The Independence School has unveiled its new outdoor classroom, a more than 57,000-square-foot space designed to provide students with a new way to learn.

“It’s been a dream for a long time,” Head of School Vicky Yatzus said during a grand opening ceremony Sept. 10. “It’s taken us a while to get here. So we’re really excited that we’re finally opening it for our students.”

The space has 14 different zones, giving students at the K-8 private school a variety of places to play and learn.

“You have a curving trail system that ties it all together,” architect Jonathan Ceci said. “You have vegetative groupings that are reflective of Delaware, from Piedmont woodlands to dune areas that are evocative of the beach.”

The outdoor classroom, built at the site of a former playground, includes an amphitheater, a garden area, a playground area and more.

Cici said the goal was to create an immersive experience for students in a natural setting. The outdoor space includes swings, sandboxes and musical instruments that students can play by hitting metal flowers with a mallet.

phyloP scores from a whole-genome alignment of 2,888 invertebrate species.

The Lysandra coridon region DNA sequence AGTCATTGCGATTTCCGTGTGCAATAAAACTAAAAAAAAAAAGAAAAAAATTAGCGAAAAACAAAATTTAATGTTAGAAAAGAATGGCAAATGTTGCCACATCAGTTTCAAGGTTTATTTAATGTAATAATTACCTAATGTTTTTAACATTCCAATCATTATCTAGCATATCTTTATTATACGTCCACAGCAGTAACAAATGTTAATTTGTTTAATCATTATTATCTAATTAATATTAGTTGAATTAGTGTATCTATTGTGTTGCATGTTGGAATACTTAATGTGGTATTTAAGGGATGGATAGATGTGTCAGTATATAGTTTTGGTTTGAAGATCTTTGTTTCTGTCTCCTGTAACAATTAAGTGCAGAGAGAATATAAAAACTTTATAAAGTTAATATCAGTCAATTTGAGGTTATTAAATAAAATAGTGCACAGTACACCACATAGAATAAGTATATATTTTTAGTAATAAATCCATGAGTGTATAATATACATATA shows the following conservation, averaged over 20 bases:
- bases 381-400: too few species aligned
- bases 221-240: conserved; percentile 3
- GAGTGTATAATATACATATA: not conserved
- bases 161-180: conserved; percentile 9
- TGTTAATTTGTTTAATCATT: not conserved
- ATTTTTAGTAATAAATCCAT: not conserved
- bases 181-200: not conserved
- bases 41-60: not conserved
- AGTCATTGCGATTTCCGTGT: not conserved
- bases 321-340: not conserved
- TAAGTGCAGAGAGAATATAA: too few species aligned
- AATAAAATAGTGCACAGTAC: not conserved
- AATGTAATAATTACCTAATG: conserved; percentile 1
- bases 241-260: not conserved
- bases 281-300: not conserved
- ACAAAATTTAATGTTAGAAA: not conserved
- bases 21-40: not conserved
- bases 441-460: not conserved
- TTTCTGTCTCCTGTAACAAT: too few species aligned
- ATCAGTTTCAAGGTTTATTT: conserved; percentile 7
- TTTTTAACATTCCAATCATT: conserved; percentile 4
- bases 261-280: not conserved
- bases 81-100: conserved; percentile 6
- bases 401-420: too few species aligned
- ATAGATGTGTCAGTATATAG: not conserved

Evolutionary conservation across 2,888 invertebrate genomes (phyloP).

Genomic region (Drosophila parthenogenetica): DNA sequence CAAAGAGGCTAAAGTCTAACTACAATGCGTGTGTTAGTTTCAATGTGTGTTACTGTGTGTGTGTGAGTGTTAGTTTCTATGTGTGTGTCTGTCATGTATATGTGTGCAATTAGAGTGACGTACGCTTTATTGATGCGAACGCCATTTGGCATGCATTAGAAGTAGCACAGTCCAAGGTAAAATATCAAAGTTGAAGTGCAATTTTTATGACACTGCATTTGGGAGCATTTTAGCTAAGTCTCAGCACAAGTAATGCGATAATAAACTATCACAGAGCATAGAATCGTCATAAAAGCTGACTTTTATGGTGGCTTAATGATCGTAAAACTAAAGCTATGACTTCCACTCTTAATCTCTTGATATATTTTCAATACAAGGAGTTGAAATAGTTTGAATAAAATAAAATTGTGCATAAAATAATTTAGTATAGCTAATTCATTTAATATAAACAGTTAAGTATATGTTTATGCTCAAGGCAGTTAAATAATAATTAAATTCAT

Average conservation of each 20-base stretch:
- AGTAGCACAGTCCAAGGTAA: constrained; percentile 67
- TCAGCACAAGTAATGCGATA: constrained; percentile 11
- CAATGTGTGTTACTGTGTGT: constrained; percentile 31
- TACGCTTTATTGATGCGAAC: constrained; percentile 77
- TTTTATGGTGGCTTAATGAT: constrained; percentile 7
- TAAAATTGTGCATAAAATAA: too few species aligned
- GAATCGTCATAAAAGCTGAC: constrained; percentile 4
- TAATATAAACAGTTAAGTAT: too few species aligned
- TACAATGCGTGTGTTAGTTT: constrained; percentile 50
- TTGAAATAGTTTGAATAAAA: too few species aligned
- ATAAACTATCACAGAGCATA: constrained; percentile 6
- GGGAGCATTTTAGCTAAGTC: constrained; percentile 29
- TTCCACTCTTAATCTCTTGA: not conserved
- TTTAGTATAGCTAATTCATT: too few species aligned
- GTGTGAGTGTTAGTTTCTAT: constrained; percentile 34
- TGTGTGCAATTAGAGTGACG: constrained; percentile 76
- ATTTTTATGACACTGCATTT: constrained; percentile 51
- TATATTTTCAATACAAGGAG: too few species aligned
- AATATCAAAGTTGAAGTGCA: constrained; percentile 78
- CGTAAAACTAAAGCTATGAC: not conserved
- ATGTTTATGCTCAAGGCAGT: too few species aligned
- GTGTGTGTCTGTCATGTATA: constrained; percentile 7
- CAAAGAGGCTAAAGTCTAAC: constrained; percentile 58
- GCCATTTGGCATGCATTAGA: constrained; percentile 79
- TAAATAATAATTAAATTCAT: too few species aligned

“It’s pretty amazing, especially during COVID times, for them to do learning outside and take a break from a mask while keeping their distance. It’s awesome,” parent Robert Ford said.

The school, located on Paper Mill Road, received support from Marmot Foundation, Crystal Trust and the McDonald Foundation. It worked with Nature Explore, an organization that provides training in outdoor education, to create the new classroom.

The school also had help from alumni and parents who donated to fund the classroom. Ameilia Julian Wyant, president of Eastern States Corp., and Kevin Heitzenroder, owner of Turf Pro, also provided assistance.

The Independence School Parents Association donated one of the instruments used in the outdoor classroom.

“It’s part of history. We’re part of something great to the school that will last for years to come,” said Michelle Webb, president of the parents association.

Ashley Funk and Vance Funk IV donated to the project after watching a fundraising gala organized by the school, becoming the largest individual donors to the project.

“We’ve got one child here, with one child coming,” Vance Funk said. “It looked worthwhile. Our children like being outside.”

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